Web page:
Stopping the Revolving Door: What we know—and still need to learn—about reducing recidivism in the United States

Milwaukee PRI interventionMore than three of every four individuals released from U.S. prisons are re-arrested within five years. Given the sharp negative effects that incarceration has on individuals and their communities, as well as the often staggering expense of jails and prisons to governments and taxpayers, addressing this “revolving door” has become a top priority for many policymakers.

Reentry interventions—programs designed to help people readjust to society following their release from jail and prison—are one promising strategy. Former inmates often face complex challenges after release and experience an increased risk of homelessness, unemployment, addiction, and trauma. Difficulty accessing housing, jobs, and treatment services puts this population at a high risk of reoffending, creating a self-perpetuating cycle.

Many employers are unwilling to hire individuals with criminal records, making it particularly challenging for former inmates to find gainful employment. Researchers at the National Institute of Justice found that 60 to 75 percent of recently incarcerated individuals were unemployed one year after release, and when they do find employment, former inmates can expect to earn 40 percent less on average than they did before going to jail. Low employment levels and low wages in the formal sector could drive formerly incarcerated individuals back to illegal activity, so helping former inmates find jobs could be a key strategy to reducing recidivism.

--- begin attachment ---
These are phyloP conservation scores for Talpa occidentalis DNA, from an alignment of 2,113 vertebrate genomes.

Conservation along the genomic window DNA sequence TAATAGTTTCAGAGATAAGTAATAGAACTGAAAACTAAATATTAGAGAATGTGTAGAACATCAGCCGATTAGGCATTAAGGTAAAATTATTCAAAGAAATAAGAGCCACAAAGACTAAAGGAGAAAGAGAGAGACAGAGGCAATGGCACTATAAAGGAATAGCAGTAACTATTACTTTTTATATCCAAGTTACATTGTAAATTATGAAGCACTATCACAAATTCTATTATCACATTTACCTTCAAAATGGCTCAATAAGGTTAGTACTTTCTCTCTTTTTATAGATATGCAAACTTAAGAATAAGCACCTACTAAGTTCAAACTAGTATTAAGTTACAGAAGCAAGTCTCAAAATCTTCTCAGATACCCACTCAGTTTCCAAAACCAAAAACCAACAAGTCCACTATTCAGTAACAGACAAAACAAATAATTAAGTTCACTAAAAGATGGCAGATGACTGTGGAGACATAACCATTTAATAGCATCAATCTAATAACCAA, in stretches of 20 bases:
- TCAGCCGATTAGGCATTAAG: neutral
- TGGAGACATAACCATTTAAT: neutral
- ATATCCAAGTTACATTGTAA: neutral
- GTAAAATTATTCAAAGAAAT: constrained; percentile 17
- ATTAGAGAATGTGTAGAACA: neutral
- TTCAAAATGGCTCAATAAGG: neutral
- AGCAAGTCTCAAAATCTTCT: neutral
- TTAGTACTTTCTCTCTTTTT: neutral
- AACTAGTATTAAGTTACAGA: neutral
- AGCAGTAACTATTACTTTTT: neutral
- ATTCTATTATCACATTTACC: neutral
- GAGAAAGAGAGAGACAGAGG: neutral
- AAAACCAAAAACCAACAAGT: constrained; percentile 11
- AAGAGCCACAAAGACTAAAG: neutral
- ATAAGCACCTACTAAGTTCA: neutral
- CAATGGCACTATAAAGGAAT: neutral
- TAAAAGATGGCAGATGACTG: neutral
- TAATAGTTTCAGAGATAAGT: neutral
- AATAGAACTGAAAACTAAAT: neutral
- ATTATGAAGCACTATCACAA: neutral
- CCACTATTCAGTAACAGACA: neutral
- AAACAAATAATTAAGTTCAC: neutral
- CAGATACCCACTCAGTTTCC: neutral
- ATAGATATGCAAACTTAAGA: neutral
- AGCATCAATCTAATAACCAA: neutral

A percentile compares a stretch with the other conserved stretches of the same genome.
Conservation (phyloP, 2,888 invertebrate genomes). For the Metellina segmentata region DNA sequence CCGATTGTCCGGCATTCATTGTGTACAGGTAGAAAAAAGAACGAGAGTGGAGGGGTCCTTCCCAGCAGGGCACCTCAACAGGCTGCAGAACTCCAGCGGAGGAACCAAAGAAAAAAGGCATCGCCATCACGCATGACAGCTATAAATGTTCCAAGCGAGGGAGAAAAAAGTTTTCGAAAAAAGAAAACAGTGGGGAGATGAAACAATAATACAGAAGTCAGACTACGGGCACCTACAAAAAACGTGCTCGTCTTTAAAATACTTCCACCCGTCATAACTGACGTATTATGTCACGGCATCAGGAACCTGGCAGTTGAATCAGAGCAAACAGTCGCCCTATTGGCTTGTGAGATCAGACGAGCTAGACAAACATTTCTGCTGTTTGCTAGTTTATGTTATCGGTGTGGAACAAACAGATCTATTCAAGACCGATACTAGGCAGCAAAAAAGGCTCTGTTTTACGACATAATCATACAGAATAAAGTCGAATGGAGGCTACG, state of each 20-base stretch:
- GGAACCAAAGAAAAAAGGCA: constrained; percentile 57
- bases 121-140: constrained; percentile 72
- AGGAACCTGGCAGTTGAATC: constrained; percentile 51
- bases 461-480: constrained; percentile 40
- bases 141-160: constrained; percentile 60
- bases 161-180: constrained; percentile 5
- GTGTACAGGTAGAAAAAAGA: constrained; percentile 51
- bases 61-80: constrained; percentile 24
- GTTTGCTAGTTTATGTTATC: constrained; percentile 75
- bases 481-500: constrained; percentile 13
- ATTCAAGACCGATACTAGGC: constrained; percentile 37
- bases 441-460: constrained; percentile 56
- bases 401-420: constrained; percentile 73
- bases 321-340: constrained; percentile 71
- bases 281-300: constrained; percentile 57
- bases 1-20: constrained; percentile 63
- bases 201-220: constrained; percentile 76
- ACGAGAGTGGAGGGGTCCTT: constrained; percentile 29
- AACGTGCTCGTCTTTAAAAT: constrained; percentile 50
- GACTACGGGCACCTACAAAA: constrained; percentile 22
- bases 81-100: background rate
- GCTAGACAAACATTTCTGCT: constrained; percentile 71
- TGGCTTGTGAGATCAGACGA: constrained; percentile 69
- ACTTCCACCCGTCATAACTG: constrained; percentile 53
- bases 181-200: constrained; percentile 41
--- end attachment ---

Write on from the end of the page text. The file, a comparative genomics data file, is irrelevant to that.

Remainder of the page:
Individuals involved with the criminal justice system also frequently experience a disruption in healthcare. 70 to 90 percent of the 10 million people released from jail or prison each year are uninsured. While a lack of insurance can have serious ramifications for the general population, the impact is particularly acute for recently released inmates, who experience mental illness, substance use disorders, infectious disease, and chronic health conditions at a rate that is seven times higher than the general population.

Lack of access to medical care can increase risk of recidivism among those with complex medical needs. This is particularly true for those with substance use disorders. A randomized control trial involving formerly incarcerated men with opioid use disorders found that nearly three-quarters relapsed within 3-months of release, even if they received counseling. A study conducted in Missouri found that individuals who were convicted of drug crimes and/or who have a history of addiction had a 62 to 82 percent estimated probability of re-arrest within 48 months.

The research community has done an extensive amount of work documenting and exploring the challenges faced by formerly incarcerated individuals and the resulting effects on prison populations when those individuals reoffend. However, as policymakers face tough choices about which reentry programs to support with limited funding available, we don’t know enough about which approaches work, which work best, and why.

The Milwaukee Safe Streets Prisoner Release Initiative (PRI)

At J-PAL North America, we’re supporting randomized evaluations to rigorously test prisoner reintegration policies and programs so policymakers can direct their efforts in the most effective way possible. Looking at some past examples of research is helping to guide our thinking on what still needs to be tested. In one study, researchers Anthony Braga (Harvard University), Philip Cook (Duke University), Songman Kang (Hanyang University), Jens Ludwig (University of Chicago), and Mallory O’Brien (Medical College of Wisconsin) evaluated the impact of the Milwaukee Safe Streets Prisoner Release Initiative (PRI) on improving employment prospects and reducing recidivism. The PRI provides intensive, comprehensive services to inmates in Milwaukee, Wisconsin both before and after release with the aim of improving their chance of finding a job and staying out of jail.